Feline Leukemia Virus Infection (FeLV) in Cats
Feline leukemia virus (FeLV) is a disease that impairs the cat's immune system and can cause cancer. This viral infection is responsible for too many deaths in household cats, affecting all breeds. The good news is that it is completely preventable. The bad news is that most cats with FeLV live only a few years after their diagnosis.
Symptoms and Types
Cats with FeLV may not show any signs, even for years. Some of the more common symptoms of feline leukemia include:
- Progressive weight loss
- Susceptibility to infection
- Persistent diarrhea
- Infections of the external ear and skin and poor coat condition
- Fever (seen in about 50 percent of cases)
- Wobbly, uncoordinated or drunken-appearing gait or movement
- Generalized weakness
- Inflammation of the nose, the cornea, or the moist tissues of the eye
- Inflammation of the gums and/or mouth tissues (gingivitis/stomatitis)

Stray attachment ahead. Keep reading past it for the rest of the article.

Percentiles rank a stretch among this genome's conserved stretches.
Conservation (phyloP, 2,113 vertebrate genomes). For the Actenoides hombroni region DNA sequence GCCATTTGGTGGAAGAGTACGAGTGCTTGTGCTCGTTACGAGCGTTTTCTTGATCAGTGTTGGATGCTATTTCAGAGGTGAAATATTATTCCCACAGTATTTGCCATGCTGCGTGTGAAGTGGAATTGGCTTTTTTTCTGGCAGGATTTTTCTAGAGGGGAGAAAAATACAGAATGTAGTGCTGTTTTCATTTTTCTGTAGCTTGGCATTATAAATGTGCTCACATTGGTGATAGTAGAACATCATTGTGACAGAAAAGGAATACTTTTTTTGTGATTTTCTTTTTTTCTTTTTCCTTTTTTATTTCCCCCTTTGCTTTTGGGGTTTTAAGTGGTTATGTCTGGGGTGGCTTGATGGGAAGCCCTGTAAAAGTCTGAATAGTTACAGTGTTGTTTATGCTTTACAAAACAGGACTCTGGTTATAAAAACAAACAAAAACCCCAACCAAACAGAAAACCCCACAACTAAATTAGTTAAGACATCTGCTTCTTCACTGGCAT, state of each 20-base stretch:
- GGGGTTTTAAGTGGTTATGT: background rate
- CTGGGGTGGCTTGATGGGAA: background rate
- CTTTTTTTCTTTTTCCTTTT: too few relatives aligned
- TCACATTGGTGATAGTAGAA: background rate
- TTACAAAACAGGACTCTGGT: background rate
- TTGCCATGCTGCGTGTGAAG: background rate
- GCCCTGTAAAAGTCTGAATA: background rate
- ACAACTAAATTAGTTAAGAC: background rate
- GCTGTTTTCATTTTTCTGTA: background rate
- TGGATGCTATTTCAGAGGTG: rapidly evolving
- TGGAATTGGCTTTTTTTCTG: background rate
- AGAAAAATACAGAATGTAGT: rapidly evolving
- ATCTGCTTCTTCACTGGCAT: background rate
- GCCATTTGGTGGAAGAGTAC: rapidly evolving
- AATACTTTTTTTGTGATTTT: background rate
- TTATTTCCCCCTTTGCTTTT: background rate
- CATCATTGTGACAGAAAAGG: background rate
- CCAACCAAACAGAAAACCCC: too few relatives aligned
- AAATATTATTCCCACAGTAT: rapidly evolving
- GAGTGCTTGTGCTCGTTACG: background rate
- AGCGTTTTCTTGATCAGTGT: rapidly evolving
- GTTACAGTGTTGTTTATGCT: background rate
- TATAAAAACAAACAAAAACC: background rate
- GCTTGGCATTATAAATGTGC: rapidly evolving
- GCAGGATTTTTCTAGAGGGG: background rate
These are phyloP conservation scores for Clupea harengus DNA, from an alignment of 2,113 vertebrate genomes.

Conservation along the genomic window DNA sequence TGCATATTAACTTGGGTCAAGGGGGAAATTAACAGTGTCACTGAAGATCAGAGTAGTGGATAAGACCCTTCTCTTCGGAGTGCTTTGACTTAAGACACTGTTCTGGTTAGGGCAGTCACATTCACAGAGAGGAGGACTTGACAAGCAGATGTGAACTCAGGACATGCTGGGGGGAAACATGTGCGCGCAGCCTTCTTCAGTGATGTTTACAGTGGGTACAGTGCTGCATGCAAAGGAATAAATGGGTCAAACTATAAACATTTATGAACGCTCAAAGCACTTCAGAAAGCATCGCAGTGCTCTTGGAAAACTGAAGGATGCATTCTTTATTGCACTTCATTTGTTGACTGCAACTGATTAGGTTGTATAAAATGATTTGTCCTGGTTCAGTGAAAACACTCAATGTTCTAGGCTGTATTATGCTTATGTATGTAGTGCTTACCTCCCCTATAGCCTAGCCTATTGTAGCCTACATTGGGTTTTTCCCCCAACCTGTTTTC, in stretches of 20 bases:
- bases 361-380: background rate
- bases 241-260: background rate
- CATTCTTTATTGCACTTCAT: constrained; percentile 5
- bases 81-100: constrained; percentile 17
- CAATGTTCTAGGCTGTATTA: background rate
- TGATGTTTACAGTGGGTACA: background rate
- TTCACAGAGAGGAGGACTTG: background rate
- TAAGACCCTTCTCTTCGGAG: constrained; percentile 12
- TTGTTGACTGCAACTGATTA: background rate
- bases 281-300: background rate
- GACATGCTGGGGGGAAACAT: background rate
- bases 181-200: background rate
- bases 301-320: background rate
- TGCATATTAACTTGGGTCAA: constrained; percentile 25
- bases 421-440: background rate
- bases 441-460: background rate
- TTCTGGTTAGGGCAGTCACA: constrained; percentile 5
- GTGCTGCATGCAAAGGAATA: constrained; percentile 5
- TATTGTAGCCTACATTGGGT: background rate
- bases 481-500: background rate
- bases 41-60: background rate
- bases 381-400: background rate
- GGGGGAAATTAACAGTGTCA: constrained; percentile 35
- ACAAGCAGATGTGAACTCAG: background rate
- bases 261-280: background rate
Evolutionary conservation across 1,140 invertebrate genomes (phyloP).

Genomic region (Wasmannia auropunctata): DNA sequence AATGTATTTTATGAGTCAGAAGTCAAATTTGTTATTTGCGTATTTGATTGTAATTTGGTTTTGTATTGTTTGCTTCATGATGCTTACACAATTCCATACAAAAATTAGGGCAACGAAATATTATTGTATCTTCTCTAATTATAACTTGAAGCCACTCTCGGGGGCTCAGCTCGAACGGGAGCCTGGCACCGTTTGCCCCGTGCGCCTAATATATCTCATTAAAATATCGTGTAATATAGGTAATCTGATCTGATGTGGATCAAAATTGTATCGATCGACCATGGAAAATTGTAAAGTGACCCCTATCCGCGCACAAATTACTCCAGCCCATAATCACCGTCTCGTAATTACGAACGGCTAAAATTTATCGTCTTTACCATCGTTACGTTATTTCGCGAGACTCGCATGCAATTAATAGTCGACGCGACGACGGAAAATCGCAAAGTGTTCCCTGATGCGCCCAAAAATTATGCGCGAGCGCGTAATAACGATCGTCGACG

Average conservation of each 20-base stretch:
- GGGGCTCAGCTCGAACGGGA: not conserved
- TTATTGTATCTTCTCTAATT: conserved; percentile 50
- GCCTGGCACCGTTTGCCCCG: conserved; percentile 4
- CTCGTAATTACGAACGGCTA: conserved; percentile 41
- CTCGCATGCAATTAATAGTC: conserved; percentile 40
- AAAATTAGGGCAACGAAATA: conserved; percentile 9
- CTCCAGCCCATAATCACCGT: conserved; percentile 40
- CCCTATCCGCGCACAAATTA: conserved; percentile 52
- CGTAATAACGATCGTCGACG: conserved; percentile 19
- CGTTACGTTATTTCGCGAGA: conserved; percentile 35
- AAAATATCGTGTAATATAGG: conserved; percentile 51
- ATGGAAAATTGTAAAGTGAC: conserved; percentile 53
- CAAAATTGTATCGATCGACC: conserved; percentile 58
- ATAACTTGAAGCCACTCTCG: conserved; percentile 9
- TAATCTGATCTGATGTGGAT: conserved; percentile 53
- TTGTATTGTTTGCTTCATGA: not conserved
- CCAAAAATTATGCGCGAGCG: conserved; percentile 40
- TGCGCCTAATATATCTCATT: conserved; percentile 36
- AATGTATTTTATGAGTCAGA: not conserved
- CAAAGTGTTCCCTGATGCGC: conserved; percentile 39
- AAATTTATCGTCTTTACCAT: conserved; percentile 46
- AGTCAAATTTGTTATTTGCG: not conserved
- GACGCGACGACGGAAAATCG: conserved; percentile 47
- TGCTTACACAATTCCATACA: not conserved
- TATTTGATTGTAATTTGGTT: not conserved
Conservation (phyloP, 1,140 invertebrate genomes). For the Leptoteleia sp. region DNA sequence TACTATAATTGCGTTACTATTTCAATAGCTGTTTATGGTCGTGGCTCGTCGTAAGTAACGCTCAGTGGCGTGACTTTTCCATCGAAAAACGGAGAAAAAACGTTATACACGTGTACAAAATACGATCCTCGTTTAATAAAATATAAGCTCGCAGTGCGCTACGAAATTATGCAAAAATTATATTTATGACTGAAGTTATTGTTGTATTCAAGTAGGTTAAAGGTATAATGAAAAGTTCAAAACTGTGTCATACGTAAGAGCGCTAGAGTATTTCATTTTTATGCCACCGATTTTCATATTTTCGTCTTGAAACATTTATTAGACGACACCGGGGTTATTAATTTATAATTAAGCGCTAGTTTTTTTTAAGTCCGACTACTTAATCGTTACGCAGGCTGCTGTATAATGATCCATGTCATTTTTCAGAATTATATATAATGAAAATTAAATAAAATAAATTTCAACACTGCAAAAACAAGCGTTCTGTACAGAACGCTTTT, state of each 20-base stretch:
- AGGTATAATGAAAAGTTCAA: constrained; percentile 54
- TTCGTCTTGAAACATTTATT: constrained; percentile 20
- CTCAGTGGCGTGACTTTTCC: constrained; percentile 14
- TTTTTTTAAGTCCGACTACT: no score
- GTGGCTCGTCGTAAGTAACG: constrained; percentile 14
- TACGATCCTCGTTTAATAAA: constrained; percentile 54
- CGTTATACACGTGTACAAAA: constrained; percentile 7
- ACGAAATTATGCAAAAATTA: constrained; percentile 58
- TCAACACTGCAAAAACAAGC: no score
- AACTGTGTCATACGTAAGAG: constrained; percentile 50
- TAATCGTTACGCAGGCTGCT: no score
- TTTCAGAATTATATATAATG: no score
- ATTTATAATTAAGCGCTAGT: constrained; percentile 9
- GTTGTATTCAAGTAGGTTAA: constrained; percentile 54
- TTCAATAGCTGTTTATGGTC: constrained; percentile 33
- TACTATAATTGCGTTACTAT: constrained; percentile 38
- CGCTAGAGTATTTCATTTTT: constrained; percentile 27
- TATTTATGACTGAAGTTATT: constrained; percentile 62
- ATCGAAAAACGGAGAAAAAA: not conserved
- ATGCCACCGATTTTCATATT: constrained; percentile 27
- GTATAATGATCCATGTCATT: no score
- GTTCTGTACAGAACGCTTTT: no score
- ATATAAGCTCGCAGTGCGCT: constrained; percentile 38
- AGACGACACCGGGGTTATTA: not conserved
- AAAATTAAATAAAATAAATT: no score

- Lymphoma (the most common FeLV-associated cancer)
- Fibrosarcomas (cancer that develops from fibrous tissue)
Cat leukemia is usually contracted from cat-to-cat transmission (e.g., bites, close contact, grooming and sharing dishes or litter pans). It can also be transmitted to a kitten at birth or through the mother's milk. Kittens are much more susceptible to the virus, as are males and cats that have outdoor access.
If your cat is ill, your veterinarian will first rule out other infections such as bacterial, parasitic, viral or fungal. In addition, nonviral cancers need to be ruled out.
A simple blood test is available to determine whether your cat has FeLV.
A medical condition in which the mouth becomes inflamed
An increase in the number of bad white blood cells
A medical condition in which the gums become inflamed
The term used to describe the movement of an animal